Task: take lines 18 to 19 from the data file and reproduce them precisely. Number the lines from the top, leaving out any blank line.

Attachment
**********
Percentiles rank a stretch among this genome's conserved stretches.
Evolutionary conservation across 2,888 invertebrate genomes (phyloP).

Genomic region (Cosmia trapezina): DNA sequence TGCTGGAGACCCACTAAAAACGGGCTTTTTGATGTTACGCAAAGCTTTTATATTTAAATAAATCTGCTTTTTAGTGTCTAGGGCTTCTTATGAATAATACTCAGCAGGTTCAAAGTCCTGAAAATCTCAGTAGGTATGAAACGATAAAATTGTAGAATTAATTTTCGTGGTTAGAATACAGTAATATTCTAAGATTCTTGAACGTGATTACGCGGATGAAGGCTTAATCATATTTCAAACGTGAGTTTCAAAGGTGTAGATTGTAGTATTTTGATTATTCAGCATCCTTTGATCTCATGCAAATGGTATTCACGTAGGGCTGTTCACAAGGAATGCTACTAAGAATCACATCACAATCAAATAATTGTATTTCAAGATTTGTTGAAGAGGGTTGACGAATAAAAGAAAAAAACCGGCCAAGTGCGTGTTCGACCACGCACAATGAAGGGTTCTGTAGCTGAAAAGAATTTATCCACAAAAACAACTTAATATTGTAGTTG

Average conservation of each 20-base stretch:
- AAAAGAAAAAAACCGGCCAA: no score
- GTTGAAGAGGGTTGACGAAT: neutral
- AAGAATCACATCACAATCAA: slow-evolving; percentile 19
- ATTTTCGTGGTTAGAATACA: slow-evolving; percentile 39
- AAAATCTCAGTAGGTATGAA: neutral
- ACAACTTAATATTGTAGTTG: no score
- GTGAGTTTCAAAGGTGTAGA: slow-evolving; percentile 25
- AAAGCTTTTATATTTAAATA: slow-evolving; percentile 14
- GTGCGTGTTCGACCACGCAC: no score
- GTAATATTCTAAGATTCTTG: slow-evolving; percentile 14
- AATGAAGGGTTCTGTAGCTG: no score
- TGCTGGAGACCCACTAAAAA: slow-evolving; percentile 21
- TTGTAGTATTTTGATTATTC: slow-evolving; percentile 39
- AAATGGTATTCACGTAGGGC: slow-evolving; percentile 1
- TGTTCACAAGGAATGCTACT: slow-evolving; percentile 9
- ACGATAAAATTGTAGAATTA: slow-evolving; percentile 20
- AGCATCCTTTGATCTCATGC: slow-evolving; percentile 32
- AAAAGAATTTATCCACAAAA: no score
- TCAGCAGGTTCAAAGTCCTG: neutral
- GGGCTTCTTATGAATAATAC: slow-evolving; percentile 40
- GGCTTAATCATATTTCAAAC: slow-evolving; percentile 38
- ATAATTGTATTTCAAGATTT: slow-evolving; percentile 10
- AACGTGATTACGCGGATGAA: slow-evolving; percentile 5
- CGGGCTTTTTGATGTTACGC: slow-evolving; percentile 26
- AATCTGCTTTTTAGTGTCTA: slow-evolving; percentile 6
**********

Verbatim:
- AAATGGTATTCACGTAGGGC: slow-evolving; percentile 1
- TGTTCACAAGGAATGCTACT: slow-evolving; percentile 9